The material chosen for the project will determine which printing methods are most suitable. Among these, the most commonly used techniques for each group of materials are described next.
If you want to use Plastic or Alumide:
- Fused Deposition Modeling (FDM) Technology: is at the very entry of the market as it mainly used by individuals. It is probably the most popular printing method due to the number of printers available on the market. FDM is an affordable 3D printing process compared to other 3D printing technologies. This process works by material being melted and extruded through a nozzle to 3D print a cross section of an object each layer at a time. The bed lowers for each new layer and this process repeats until the object is completed. Layer thickness determines the quality of the 3D print. Some FDM 3D printers have two or more print heads to print in multiple colours and use support for overhanging areas of a complex 3D print.
- SLS Technology : Laser sintering is a 3D printing technique consisting of the fabrication of an object by melting successive layers of powder together in order to form an object. The process most notably facilitates in the creation of complex and interlocking forms. It is available for Plastic and Alumide.
If you want to use Resin or Wax
- Stereolithography (SLA) : uses a vat of curable photopolymer resin. The build plate descends in small increments and the liquid polymer is exposed to light where the UV laser draws a cross section layer by layer. The process is repeated until a model has been created. The object is 3D printed by pulling the object out of the resin (bottom up), which creates space for the uncured resin at the bottom of the container and can then form the next layer of the object. Another method is to 3D print the object by pulling it downward into the tank with the next layer being cured on the top.
- Digital Light Processing (DLP) a projector is used to cure photopolymer resin. This is very similar to the SLA method except that instead of using a UV laser to cure the photopolymer resin, a safelight (light bulb) is used. Objects are created similarly to SLA with the object being either pulled out of the resin, which creates space for the uncured resin at the bottom of the container thus forming the next layer of the object, or down into the tank with the next layer being cured at the top.
Sculpteo uses DLP technology for Silver and Brass 3D printing. We 3D print a wax model first then, we use a lost-wax casting technique: a mould is made around the wax before it is melted and filled with silver, creating your object.
- Continuous Liquid Interface Production (CLIP) works by projecting a continuous sequence of UV images, generated by a digital light projector, through an oxygen-permeable, UV-transparent window below a liquid resin bath. The dead zone created above the window maintains a liquid interface below the part. Above the dead zone, the curing part is drawn out of the resin bath.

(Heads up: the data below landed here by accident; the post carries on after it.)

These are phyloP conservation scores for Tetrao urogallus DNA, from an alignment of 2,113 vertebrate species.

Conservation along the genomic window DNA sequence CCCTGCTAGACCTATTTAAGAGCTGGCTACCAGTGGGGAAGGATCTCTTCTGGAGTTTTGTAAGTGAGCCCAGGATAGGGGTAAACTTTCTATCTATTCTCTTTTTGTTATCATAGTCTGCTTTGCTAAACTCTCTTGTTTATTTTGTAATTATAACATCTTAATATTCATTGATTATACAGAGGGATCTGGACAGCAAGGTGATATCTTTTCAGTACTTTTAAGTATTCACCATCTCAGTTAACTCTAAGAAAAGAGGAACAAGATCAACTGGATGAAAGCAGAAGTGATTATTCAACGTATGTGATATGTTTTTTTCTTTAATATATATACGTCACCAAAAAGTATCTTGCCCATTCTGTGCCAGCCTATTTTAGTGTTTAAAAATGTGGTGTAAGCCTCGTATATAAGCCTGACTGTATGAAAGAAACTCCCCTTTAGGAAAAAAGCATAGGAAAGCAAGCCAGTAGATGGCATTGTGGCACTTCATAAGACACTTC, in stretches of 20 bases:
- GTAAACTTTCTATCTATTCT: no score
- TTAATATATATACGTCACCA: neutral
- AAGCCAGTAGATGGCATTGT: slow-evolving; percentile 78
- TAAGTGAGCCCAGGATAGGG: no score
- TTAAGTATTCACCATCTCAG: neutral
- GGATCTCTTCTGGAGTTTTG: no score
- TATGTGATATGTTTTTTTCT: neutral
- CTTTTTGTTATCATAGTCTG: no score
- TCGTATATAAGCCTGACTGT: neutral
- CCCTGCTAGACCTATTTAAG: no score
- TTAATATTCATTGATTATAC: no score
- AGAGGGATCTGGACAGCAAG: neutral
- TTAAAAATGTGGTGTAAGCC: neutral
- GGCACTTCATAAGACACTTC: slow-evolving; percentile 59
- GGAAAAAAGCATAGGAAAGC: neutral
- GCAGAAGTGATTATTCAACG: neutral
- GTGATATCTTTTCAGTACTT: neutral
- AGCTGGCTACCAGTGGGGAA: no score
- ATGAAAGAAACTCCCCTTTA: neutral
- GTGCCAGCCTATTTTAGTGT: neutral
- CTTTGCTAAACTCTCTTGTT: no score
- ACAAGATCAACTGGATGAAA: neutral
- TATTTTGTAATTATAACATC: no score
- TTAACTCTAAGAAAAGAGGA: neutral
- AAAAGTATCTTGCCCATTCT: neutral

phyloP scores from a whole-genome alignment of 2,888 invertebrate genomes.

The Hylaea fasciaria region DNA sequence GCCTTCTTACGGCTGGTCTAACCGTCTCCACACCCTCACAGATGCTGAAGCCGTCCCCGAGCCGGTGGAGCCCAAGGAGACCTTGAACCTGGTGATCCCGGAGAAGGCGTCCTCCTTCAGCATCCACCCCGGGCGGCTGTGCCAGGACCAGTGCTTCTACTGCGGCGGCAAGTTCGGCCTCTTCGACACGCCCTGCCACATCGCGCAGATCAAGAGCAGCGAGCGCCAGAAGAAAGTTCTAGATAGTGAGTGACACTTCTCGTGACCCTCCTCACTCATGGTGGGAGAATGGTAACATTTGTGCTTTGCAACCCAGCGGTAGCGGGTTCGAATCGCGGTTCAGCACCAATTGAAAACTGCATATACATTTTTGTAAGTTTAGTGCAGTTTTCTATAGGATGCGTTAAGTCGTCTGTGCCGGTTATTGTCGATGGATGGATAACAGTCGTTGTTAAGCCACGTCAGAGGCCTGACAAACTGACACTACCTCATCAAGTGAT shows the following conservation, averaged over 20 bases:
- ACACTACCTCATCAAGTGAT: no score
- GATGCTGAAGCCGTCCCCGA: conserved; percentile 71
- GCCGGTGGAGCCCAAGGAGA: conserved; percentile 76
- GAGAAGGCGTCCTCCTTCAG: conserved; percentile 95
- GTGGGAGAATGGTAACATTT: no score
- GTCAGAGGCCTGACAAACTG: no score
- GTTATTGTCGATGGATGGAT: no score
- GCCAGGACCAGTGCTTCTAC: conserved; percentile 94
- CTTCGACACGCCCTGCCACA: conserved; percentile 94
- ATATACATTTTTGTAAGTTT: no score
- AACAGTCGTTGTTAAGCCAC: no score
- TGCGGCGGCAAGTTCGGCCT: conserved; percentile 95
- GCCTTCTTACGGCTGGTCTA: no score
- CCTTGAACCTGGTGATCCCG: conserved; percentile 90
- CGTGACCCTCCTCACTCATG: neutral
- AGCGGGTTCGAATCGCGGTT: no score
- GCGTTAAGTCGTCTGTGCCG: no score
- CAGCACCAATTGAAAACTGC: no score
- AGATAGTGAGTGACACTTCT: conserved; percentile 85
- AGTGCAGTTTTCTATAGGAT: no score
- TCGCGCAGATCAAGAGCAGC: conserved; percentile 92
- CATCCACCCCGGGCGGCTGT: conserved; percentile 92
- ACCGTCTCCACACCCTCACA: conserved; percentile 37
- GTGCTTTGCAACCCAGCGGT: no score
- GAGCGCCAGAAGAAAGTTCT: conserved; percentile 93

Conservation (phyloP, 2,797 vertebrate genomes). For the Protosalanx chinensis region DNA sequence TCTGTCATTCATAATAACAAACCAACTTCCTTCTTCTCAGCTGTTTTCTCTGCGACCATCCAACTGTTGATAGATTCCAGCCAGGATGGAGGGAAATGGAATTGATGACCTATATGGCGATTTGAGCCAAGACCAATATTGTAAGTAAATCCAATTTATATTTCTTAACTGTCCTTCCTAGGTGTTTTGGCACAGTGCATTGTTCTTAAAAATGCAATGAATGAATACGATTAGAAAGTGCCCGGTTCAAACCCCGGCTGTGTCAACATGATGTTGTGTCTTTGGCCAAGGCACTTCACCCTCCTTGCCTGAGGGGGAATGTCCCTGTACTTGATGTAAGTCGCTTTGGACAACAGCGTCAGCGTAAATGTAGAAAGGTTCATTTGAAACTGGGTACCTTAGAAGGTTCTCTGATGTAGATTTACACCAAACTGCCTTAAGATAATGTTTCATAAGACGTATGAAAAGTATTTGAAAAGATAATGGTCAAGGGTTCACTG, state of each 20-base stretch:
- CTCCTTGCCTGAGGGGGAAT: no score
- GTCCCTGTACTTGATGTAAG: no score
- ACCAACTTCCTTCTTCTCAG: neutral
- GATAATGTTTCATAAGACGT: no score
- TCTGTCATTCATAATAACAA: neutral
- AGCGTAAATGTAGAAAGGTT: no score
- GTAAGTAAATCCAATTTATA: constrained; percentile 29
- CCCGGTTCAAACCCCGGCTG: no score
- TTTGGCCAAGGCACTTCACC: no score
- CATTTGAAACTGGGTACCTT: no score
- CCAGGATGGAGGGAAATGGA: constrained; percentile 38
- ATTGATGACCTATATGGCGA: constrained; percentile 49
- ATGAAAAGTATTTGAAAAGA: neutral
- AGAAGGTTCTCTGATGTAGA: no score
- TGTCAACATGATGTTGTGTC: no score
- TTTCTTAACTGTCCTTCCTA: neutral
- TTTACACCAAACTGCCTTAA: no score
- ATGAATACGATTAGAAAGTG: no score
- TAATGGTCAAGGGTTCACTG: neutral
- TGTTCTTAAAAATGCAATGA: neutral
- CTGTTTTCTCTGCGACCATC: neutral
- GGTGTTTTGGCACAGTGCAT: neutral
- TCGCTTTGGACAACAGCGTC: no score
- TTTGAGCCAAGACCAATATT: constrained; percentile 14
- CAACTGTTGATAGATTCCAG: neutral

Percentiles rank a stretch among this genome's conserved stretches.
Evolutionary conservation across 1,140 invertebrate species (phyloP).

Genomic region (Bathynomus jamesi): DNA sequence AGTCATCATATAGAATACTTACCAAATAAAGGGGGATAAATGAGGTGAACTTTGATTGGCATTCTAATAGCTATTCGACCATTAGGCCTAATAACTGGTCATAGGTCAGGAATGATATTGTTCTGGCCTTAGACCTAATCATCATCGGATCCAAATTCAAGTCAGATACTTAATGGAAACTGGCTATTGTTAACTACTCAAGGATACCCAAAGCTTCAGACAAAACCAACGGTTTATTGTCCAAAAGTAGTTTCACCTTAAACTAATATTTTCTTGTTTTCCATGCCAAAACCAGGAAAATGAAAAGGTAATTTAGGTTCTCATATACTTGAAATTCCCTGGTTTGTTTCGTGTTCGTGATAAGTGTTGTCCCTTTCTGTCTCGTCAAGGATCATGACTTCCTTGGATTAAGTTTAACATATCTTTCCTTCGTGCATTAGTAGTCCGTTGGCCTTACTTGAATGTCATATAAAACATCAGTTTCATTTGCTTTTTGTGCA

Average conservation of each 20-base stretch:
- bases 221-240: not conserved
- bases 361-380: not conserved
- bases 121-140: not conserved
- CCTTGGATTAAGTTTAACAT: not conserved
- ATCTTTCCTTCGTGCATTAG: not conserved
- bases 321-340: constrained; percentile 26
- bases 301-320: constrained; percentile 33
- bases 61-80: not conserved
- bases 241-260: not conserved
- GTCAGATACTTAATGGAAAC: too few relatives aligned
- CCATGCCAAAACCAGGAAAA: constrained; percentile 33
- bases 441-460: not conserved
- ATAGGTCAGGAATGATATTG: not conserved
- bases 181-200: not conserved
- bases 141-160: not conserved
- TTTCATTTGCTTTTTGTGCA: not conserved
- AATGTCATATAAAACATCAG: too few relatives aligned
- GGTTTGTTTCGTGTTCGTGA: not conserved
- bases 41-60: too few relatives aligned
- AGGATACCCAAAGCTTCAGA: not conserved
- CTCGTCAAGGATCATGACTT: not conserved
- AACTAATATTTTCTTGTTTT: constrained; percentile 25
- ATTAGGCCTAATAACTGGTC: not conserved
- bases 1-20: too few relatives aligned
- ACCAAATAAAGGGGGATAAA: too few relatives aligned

- MultiJet printers : Similar to Stereolithography, the high-quality PolyJet and MultiJet 3D printing processes use a UV light to crosslink a photopolymer. However, rather than scanning a laser to cure layers, a printer jet sprays tiny droplets of the photopolymer (similar to ink in an inkjet printer) in the shape of the first layer. The UV lamp attached to the printer head crosslinks the polymer and locks the shape of the layer in place. The build platform then descends by one layer thickness, and more material is deposited directly onto the previous layer.
If you want to use Metal
- DLP combined with the lost-wax casting technique allows objects to be printed in 3D. Sculpteo uses DLP technology for Silver and Brass 3D prints. First, we 3D print a wax model. Then, we use a lost-wax casting technique: a mould is made around the wax before it is melted and filled with silver, thus creating your object.
- Direct Metal Laser Sintering (DMLS) uses a laser as a power source in order to sinter metal powder by aiming a laser and tracing a cross section of the object layer by layer. Direct Metal Laser SIntering is similar to the selective laser sintering process.
- Electron Beam Melting (EBM) uses an electron beam as the power source instead of a laser to 3D print metal. An electron beam melts metal powder layer by layer within a high vacuum and can achieve full melting of the metal powder. This method can produce high-density metal parts thus retaining the material’s properties.
If you want to use multicolour
- Binder Jetting is popular since you can create detailed 3D prints with colour. An automated roller is used to spread a layer of powder onto the build platform. Excess powder is pushed to the sides and ensures that the bed is filled with a layer of packed powder. On a fast axis, the print heads apply a liquid binder and colour simultaneously to create a cross section of the object on the powder.
- Selective Deposition Lamination is a 3D printing process using paper. This process is similar toLaminated Object Manufacturing (LOM) rapid prototyping method. The process involves layers of adhesive coated paper (or plastic or metal laminates) that are successively glued together with a heated roller and cut to shape with a laser cutter layer by layer. A roller with the material moves each new sheet of material over the last and repeats the process until the object is completed.
- Triple-jetting technology (PolyJet) used in Stratasys Objet500 Connex3, is the most advanced method of PolyJet 3D printing. This technology performs precise printing with three materials and thus makes three-colour mixing possible. To know more about this technology, you can refer to PolyJet & Multijet